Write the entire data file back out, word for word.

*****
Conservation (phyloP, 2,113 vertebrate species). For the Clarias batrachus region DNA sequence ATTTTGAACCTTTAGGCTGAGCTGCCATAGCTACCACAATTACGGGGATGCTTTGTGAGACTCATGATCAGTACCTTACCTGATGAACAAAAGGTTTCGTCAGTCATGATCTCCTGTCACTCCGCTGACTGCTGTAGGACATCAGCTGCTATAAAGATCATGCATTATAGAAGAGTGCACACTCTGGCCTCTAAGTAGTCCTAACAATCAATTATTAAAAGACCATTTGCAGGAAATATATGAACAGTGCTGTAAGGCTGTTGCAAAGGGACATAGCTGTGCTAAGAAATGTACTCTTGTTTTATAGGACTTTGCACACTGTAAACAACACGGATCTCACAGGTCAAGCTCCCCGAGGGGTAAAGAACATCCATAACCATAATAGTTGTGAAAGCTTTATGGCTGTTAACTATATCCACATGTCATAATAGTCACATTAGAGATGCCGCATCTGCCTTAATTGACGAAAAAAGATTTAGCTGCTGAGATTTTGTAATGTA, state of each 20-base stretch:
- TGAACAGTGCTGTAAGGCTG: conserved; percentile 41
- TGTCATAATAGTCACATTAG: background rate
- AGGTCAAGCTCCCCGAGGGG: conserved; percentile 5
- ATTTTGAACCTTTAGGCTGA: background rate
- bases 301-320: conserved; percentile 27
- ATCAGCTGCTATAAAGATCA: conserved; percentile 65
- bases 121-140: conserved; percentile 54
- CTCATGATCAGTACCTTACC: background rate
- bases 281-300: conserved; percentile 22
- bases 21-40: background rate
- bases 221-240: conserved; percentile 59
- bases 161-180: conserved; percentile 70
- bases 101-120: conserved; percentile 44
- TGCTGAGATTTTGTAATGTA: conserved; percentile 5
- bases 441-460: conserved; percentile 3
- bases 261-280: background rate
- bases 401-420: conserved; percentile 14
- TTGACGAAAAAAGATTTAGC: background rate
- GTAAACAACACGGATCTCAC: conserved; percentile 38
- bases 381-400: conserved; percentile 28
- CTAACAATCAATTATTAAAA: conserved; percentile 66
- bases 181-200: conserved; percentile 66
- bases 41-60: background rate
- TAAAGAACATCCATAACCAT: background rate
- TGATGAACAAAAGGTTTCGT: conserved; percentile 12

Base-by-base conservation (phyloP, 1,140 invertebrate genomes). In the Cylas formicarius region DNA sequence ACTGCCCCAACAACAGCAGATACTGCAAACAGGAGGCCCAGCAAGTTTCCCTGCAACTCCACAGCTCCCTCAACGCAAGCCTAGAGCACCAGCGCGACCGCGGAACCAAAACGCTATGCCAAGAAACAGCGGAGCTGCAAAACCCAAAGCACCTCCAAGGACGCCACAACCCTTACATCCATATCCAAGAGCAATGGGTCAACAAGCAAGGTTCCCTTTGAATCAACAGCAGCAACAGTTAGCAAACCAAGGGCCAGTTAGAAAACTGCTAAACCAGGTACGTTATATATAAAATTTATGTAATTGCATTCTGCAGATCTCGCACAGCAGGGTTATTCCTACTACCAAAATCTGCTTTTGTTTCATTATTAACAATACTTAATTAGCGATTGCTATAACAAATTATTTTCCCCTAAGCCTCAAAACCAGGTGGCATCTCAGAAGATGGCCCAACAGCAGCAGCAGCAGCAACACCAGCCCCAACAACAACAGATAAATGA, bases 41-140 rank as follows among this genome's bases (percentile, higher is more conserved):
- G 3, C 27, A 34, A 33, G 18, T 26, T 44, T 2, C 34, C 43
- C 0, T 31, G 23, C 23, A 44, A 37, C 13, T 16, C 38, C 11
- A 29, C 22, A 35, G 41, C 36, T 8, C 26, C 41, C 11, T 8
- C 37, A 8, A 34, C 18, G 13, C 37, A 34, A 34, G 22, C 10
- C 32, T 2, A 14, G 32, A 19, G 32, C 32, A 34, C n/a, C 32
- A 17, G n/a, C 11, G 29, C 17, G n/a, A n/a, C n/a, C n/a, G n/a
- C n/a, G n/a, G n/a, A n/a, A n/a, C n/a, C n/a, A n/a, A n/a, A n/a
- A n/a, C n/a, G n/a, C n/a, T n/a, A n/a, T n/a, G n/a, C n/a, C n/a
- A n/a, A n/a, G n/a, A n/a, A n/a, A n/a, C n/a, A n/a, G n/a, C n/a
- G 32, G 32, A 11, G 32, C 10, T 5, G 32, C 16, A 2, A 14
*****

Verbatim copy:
Conservation (phyloP, 2,113 vertebrate species). For the Clarias batrachus region DNA sequence ATTTTGAACCTTTAGGCTGAGCTGCCATAGCTACCACAATTACGGGGATGCTTTGTGAGACTCATGATCAGTACCTTACCTGATGAACAAAAGGTTTCGTCAGTCATGATCTCCTGTCACTCCGCTGACTGCTGTAGGACATCAGCTGCTATAAAGATCATGCATTATAGAAGAGTGCACACTCTGGCCTCTAAGTAGTCCTAACAATCAATTATTAAAAGACCATTTGCAGGAAATATATGAACAGTGCTGTAAGGCTGTTGCAAAGGGACATAGCTGTGCTAAGAAATGTACTCTTGTTTTATAGGACTTTGCACACTGTAAACAACACGGATCTCACAGGTCAAGCTCCCCGAGGGGTAAAGAACATCCATAACCATAATAGTTGTGAAAGCTTTATGGCTGTTAACTATATCCACATGTCATAATAGTCACATTAGAGATGCCGCATCTGCCTTAATTGACGAAAAAAGATTTAGCTGCTGAGATTTTGTAATGTA, state of each 20-base stretch:
- TGAACAGTGCTGTAAGGCTG: conserved; percentile 41
- TGTCATAATAGTCACATTAG: background rate
- AGGTCAAGCTCCCCGAGGGG: conserved; percentile 5
- ATTTTGAACCTTTAGGCTGA: background rate
- bases 301-320: conserved; percentile 27
- ATCAGCTGCTATAAAGATCA: conserved; percentile 65
- bases 121-140: conserved; percentile 54
- CTCATGATCAGTACCTTACC: background rate
- bases 281-300: conserved; percentile 22
- bases 21-40: background rate
- bases 221-240: conserved; percentile 59
- bases 161-180: conserved; percentile 70
- bases 101-120: conserved; percentile 44
- TGCTGAGATTTTGTAATGTA: conserved; percentile 5
- bases 441-460: conserved; percentile 3
- bases 261-280: background rate
- bases 401-420: conserved; percentile 14
- TTGACGAAAAAAGATTTAGC: background rate
- GTAAACAACACGGATCTCAC: conserved; percentile 38
- bases 381-400: conserved; percentile 28
- CTAACAATCAATTATTAAAA: conserved; percentile 66
- bases 181-200: conserved; percentile 66
- bases 41-60: background rate
- TAAAGAACATCCATAACCAT: background rate
- TGATGAACAAAAGGTTTCGT: conserved; percentile 12

Base-by-base conservation (phyloP, 1,140 invertebrate genomes). In the Cylas formicarius region DNA sequence ACTGCCCCAACAACAGCAGATACTGCAAACAGGAGGCCCAGCAAGTTTCCCTGCAACTCCACAGCTCCCTCAACGCAAGCCTAGAGCACCAGCGCGACCGCGGAACCAAAACGCTATGCCAAGAAACAGCGGAGCTGCAAAACCCAAAGCACCTCCAAGGACGCCACAACCCTTACATCCATATCCAAGAGCAATGGGTCAACAAGCAAGGTTCCCTTTGAATCAACAGCAGCAACAGTTAGCAAACCAAGGGCCAGTTAGAAAACTGCTAAACCAGGTACGTTATATATAAAATTTATGTAATTGCATTCTGCAGATCTCGCACAGCAGGGTTATTCCTACTACCAAAATCTGCTTTTGTTTCATTATTAACAATACTTAATTAGCGATTGCTATAACAAATTATTTTCCCCTAAGCCTCAAAACCAGGTGGCATCTCAGAAGATGGCCCAACAGCAGCAGCAGCAGCAACACCAGCCCCAACAACAACAGATAAATGA, bases 41-140 rank as follows among this genome's bases (percentile, higher is more conserved):
- G 3, C 27, A 34, A 33, G 18, T 26, T 44, T 2, C 34, C 43
- C 0, T 31, G 23, C 23, A 44, A 37, C 13, T 16, C 38, C 11
- A 29, C 22, A 35, G 41, C 36, T 8, C 26, C 41, C 11, T 8
- C 37, A 8, A 34, C 18, G 13, C 37, A 34, A 34, G 22, C 10
- C 32, T 2, A 14, G 32, A 19, G 32, C 32, A 34, C n/a, C 32
- A 17, G n/a, C 11, G 29, C 17, G n/a, A n/a, C n/a, C n/a, G n/a
- C n/a, G n/a, G n/a, A n/a, A n/a, C n/a, C n/a, A n/a, A n/a, A n/a
- A n/a, C n/a, G n/a, C n/a, T n/a, A n/a, T n/a, G n/a, C n/a, C n/a
- A n/a, A n/a, G n/a, A n/a, A n/a, A n/a, C n/a, A n/a, G n/a, C n/a
- G 32, G 32, A 11, G 32, C 10, T 5, G 32, C 16, A 2, A 14